CppCon: My Proposed Talks (Part 1)

I’ve been watching the talk proposals rolling in for CppCon, now well over 100 of them, and I was already looking forward to this conference but I just keep getting more jazzed.

For my part, I’ve proposed five talks, with between 5 and 10 hours of material. I thought I’d share some of them here.

Note: The CppCon program committee will be considering the talk proposals to come up with a balanced program, so it’s possible that not all of these will be in the final program, but I have high hopes for most of these…

Below are three of the five proposed talks. These are the ones I’ve given publicly before, but they’re not retreads – all are fresh and up to date, with refreshed or new material.

I’ll cover the other two new talks in a separate post soon.

I hope to see you at CppCon this fall to talk about these and many more interesting topics by scores of great speakers!


Lock-Free Programming – or, How to Juggle Razor Blades (~2 hours)

Example-driven talk on how to design and write lock-free algorithms and data structures using C++ atomic<> – something that can look deceptively simple, but contains very deep topics. (Important note: This is not the same as my “atomic<> Weapons” talk; that talk was about the “what they are and why” of the C++ memory model and atomics, and did not cover how to actually use atomics to implement highly concurrent algorithms and data structures.)

This talk is about the “how to use them successfully” part of atomics, including:

  • Best practices and style for using atomic<>s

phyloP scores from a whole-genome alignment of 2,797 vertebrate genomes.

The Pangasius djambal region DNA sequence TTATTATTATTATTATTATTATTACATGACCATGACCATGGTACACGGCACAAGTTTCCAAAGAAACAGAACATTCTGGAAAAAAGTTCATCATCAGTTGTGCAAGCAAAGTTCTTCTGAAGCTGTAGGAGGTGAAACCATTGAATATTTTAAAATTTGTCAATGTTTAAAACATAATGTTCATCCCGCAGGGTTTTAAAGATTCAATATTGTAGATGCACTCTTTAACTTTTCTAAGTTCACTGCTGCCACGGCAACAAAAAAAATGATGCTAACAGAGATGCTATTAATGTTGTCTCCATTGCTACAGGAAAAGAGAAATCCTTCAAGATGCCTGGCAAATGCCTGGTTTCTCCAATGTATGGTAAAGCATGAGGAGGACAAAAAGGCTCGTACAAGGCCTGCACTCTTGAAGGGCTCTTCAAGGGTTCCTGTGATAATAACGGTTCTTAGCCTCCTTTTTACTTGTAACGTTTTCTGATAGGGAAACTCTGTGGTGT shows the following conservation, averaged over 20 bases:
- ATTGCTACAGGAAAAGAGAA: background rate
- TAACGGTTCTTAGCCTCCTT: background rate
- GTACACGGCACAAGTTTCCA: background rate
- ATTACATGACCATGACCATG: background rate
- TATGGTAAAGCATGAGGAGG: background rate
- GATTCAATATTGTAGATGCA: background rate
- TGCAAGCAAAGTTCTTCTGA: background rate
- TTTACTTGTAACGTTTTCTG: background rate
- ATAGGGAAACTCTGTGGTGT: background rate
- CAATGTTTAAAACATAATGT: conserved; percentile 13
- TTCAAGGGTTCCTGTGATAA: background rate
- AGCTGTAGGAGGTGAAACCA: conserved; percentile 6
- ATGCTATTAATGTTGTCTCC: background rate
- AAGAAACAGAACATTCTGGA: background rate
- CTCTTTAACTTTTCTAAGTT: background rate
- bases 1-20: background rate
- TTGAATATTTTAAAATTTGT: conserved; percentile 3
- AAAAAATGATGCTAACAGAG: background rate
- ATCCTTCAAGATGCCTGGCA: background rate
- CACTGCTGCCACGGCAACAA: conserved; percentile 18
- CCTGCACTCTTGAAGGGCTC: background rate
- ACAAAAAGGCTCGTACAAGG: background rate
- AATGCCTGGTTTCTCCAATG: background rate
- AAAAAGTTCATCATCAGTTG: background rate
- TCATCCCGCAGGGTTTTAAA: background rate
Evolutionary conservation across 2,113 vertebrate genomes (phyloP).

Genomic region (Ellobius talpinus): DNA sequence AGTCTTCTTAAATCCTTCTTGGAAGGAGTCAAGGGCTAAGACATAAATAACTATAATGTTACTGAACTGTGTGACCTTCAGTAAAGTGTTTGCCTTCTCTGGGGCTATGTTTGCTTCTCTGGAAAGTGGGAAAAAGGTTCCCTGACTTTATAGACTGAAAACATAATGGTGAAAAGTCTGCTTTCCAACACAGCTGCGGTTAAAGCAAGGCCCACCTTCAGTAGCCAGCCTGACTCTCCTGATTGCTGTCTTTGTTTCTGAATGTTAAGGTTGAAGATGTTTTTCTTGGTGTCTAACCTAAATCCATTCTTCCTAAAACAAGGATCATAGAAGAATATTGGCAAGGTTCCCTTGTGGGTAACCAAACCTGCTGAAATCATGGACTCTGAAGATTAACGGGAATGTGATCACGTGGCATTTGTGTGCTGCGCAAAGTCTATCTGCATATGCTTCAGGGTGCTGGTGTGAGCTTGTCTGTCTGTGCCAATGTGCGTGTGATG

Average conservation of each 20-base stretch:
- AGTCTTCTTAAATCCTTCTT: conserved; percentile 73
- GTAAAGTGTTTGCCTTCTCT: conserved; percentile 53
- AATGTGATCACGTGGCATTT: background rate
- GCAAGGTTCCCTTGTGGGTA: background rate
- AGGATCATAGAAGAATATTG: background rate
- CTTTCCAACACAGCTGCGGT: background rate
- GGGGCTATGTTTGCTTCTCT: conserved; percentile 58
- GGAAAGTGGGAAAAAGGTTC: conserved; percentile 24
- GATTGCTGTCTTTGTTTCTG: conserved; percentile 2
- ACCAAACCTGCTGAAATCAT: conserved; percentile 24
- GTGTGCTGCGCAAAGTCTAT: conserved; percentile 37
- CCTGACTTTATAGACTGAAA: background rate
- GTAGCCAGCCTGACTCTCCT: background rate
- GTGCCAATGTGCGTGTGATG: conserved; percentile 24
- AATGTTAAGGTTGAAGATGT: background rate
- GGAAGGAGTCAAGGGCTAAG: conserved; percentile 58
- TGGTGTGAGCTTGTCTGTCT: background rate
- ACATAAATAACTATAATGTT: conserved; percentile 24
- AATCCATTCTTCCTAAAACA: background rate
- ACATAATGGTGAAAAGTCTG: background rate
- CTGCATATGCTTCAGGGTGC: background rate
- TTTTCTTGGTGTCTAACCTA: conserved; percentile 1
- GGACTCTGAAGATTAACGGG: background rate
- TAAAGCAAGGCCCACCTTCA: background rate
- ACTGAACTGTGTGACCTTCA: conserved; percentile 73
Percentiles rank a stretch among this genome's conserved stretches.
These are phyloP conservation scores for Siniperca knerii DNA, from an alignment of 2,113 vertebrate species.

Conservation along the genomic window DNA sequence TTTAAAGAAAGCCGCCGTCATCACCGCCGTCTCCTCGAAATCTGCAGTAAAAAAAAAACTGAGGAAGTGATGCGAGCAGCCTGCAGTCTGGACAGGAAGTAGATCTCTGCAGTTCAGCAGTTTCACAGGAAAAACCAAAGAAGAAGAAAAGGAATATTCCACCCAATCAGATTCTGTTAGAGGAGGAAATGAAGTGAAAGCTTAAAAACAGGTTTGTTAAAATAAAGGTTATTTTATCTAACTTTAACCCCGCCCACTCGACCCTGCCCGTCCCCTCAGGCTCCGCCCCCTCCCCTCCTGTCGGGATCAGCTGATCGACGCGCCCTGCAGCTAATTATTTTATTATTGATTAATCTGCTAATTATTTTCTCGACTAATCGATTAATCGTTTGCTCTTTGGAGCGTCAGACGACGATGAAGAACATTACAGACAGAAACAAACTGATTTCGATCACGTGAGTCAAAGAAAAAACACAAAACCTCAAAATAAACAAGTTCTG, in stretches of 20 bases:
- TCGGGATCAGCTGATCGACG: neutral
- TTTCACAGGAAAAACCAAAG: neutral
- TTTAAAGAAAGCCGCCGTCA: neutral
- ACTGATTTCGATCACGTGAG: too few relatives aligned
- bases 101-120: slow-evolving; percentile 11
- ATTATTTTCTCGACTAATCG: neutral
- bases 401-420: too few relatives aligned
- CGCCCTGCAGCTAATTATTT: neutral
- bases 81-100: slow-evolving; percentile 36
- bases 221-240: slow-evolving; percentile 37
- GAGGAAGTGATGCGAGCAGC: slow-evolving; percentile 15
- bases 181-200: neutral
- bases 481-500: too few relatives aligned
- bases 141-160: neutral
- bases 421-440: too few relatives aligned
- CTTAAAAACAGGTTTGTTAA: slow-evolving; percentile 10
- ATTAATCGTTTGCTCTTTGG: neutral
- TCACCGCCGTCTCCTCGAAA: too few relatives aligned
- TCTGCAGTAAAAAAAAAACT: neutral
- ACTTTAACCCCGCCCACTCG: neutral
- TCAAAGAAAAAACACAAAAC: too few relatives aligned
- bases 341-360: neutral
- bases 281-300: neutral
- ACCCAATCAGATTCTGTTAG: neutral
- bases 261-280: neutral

• Three or more examples, including lock-free mail slots and iterations of a lock-free linked list, all in portable Standard C++
  • Defining and applying the different levels of “lock-freedom” (wait-free, lock-free, obstruction-free) to develop highly concurrent algorithms and data structures
  • Explaining and applying key concepts including especially: linearizability; trading off concurrency vs. promptness; and trading off concurrency vs. throughput/utilization
  • Demonstrating and solving the ABA problem, with clean and simple code – that’s right, did you know that in C++11 you can solve this without relying on esoterica like double-wide CAS (which isn’t always available) or hazard pointers (which are deeply complex) or garbage collection (which isn’t in the C++ standard… yet)?


Standardization Update: C++14 and the Seven Dwarfs (1 hour)

Standardization has accelerated: By the time we meet at CppCon, C++14 might already be ratified. But that’s only one of eight (so far) work items now in flight. In this session, I’ll give a brief summary of the new features coming in C++14 itself, and then a tour of the seven (7) near-term separate Technical Specifications already underway – think of these as the “C++14 wave” of deliverables.